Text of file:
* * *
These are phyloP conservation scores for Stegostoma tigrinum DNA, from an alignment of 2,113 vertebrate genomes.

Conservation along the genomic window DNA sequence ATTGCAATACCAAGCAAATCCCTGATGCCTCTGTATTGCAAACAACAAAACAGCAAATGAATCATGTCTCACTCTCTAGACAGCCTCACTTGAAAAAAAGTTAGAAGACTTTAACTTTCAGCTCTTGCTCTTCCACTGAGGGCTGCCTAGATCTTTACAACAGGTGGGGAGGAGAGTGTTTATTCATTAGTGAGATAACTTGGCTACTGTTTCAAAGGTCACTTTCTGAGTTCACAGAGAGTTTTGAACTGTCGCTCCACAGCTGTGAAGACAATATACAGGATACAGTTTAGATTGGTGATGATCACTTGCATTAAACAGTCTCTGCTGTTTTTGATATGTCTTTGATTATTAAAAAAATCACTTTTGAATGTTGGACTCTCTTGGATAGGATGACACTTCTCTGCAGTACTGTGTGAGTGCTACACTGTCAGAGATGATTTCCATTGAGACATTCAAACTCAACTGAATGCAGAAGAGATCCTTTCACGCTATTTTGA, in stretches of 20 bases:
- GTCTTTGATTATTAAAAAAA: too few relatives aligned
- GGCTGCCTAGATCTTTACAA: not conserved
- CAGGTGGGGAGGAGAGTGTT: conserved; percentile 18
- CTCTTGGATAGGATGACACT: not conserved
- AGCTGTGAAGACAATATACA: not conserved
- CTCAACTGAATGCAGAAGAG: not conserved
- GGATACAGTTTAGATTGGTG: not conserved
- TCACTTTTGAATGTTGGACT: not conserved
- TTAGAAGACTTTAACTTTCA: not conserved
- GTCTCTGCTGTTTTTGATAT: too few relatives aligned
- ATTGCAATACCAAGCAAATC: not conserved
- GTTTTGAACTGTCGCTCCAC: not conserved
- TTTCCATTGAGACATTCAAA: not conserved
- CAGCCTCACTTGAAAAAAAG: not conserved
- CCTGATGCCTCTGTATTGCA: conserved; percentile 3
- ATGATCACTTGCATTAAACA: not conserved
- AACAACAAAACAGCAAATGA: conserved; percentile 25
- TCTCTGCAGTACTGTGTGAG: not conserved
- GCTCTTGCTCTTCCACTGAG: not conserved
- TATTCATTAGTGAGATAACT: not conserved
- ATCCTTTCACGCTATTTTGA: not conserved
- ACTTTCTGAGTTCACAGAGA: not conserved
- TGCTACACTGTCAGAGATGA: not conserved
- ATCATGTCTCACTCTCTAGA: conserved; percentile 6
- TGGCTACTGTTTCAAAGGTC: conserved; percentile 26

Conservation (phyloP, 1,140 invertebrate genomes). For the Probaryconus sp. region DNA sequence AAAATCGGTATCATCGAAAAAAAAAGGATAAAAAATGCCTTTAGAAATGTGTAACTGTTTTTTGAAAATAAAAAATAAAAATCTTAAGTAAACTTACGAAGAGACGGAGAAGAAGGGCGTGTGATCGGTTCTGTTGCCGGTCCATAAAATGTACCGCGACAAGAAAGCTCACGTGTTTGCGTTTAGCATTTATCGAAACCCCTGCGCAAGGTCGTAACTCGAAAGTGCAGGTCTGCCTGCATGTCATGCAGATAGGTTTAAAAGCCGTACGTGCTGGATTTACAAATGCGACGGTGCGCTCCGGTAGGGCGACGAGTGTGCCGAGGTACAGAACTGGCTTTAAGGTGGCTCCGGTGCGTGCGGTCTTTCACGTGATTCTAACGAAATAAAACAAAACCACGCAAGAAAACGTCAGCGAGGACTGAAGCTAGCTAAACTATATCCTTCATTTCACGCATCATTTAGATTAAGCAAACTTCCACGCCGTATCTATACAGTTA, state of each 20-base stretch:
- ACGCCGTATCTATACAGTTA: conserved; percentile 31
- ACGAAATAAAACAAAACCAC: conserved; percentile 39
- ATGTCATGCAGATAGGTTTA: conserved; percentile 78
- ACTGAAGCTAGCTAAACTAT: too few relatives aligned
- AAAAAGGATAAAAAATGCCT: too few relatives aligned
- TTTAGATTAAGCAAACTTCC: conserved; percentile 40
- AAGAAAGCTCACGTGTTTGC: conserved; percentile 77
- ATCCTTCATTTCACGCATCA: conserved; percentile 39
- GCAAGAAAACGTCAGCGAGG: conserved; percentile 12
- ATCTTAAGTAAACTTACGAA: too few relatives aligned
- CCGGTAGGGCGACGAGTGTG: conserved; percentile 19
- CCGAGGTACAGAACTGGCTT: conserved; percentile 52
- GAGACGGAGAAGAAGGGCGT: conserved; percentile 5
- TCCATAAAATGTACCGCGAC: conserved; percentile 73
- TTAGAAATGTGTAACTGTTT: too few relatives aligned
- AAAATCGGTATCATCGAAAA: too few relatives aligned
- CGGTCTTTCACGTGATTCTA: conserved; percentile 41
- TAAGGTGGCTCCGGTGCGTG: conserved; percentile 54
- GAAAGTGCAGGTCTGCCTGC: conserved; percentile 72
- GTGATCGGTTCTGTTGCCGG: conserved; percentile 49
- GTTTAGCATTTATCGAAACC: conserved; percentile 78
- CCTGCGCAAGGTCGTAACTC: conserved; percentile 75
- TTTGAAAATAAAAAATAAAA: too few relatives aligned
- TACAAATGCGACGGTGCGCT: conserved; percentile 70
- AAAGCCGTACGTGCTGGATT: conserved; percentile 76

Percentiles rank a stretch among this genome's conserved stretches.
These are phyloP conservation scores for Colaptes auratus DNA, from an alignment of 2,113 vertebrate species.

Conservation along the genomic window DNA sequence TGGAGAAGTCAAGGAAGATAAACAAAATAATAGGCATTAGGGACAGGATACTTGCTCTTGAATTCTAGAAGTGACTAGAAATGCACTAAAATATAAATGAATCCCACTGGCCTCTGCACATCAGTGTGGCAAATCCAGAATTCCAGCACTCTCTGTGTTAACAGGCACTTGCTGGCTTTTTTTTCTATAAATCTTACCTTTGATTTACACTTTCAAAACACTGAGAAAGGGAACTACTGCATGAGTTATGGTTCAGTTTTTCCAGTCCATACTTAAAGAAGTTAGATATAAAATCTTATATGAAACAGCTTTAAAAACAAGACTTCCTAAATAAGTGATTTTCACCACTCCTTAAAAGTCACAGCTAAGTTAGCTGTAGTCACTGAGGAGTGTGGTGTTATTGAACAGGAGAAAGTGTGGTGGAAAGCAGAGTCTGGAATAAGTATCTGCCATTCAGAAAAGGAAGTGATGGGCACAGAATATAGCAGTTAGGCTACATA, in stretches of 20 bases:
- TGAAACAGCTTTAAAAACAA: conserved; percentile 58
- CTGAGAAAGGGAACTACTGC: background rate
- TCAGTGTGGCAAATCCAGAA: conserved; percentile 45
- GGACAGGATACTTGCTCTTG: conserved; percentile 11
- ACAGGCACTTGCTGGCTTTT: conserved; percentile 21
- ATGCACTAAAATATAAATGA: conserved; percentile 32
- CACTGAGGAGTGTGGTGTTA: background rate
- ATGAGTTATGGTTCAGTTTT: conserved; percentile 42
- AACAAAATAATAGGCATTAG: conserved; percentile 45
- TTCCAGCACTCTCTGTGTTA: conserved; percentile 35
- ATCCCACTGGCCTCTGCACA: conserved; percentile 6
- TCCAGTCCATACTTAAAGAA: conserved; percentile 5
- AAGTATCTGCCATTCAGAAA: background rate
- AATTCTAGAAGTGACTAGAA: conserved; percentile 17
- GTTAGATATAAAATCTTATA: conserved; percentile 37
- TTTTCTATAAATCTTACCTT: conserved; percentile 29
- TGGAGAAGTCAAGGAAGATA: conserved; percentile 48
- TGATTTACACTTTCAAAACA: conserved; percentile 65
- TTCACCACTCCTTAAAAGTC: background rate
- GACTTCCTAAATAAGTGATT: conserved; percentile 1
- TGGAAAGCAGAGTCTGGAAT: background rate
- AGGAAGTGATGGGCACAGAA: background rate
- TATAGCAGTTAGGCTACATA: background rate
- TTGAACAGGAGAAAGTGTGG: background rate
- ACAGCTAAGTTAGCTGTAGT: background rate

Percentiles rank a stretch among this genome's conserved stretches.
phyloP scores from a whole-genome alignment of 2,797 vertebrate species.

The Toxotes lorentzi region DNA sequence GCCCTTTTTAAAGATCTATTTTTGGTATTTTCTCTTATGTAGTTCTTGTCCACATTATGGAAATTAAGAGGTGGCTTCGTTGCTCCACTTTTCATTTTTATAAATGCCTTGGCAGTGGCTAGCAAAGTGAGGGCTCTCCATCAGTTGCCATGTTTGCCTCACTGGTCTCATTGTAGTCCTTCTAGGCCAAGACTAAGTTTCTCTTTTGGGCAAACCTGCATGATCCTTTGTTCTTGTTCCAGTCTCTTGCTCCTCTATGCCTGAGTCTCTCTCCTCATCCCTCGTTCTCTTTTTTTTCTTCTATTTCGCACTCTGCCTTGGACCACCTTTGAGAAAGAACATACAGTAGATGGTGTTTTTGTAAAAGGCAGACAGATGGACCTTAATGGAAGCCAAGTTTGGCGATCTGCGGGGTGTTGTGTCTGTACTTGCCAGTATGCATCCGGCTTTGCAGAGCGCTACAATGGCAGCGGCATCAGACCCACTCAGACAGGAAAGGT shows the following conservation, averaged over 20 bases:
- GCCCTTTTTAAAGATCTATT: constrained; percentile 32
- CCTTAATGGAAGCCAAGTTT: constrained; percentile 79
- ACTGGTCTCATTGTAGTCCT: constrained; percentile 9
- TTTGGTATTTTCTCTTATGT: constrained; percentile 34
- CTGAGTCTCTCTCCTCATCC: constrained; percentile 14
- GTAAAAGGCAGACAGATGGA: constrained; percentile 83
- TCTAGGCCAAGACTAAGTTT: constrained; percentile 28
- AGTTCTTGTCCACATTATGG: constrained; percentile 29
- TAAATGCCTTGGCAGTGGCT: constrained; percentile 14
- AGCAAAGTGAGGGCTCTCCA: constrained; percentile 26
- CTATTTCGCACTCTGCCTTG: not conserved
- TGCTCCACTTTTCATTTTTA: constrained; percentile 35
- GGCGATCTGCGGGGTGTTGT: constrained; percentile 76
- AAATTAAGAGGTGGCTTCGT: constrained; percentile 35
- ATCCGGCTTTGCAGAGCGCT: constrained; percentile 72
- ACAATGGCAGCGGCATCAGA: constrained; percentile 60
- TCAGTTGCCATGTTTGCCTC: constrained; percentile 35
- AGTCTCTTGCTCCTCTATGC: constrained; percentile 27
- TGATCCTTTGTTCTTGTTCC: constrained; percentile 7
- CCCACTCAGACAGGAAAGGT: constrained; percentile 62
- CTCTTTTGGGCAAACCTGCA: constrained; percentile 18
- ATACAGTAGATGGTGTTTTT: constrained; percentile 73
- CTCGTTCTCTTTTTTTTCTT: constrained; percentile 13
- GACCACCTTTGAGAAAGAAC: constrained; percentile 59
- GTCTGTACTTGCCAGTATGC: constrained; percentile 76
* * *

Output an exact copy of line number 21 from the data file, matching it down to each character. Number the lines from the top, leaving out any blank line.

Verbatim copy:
- GCTCTTGCTCTTCCACTGAG: not conserved